Haunted, a novel written by Chuck Palahniuk, takes an old idea of putting multiple short stories in a single book, and adds a unique approach by tying all the short stories together. The short stories in the book are said to have been written by the fictional characters of the book, with an additional twist.
The book follows a group of rejects that attend a writing camp owned by the mysterious Mr. Whittier. As time progresses, the horrifying conditions of the camp get worse and worse as the power and electricity go out, and the furnace stops working.
The premise of the book is to show how the horrible conditions affect the physical and mental conditions of the camps’ participants. For example, the writers at one point resort to devouring a living person to get the food they need.
Also, the twisted scenario the members are thrown into is reflected in the terrifying short stories scattered throughout the book.
The book starts off with an incredibly graphic short story titled Guts, which Palahniuk claimed made 35 guests of a book reading pass out as he read it aloud. I completely agree, seeing as I literally gagged mid-way through the story.
As well-written as the first short story is, it is unfortunately one of the most interesting points of the novel. Following Guts, the book gets considerably less exciting, though the book does not fail to entertain.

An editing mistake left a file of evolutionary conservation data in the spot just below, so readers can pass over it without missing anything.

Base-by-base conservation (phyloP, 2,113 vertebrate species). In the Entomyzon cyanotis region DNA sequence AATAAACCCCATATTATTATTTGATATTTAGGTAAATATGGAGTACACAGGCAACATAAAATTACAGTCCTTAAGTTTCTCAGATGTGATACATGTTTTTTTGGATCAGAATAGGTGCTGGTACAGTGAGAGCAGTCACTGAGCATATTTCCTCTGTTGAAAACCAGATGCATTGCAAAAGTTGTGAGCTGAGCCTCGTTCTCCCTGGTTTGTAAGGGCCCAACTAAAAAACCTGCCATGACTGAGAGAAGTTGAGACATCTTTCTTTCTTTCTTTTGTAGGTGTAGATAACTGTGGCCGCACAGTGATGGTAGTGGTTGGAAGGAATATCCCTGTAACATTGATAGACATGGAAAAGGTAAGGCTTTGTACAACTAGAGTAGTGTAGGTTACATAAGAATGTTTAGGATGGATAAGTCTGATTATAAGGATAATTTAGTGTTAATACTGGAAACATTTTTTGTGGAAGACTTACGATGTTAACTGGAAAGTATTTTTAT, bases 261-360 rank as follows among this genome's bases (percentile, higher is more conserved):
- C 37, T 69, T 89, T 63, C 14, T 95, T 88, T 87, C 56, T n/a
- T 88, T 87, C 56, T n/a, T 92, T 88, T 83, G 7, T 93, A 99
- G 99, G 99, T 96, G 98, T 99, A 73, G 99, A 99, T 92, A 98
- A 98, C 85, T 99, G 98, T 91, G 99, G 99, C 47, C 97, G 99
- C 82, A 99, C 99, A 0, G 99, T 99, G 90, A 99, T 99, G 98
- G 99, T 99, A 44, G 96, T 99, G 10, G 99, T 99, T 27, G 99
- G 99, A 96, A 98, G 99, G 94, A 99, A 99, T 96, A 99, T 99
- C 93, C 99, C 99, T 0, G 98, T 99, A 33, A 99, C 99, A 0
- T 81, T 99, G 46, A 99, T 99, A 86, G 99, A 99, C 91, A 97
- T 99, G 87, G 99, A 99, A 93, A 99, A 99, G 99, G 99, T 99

The critics of the book claimed it “Rivaled Stephen King as the best horror novels to date,” which is evident in many of the short stories, but some are just plain bizarre. If the reader can push past the severe oddities, they will be rewarded by the end.
Fortunately, after many pages, I was introduced to the final short story. Titled Obsolete, the story describes an alternate universe where when people die; they are sent to another planet resembling Heaven. Attempting to reach this perfect state, the entire Earth attempts mass suicides and challenges the conceptual beliefs of Earth.
Another bright point for the novel is the side-plot about what the characters do in between their writing. This aspect of the book is captivating, and will not disappoint. The story is written in an informal tone that makes the reader feel as though they are experiencing the horrible events as well.
Altogether, it is worth the few days it will take to read the book. The two most interesting short stories and the filler story about the guests of the murderous writing camp will have readers waking up sweating from nightmares. The novel stays true to its name sake, it is indeed haunted.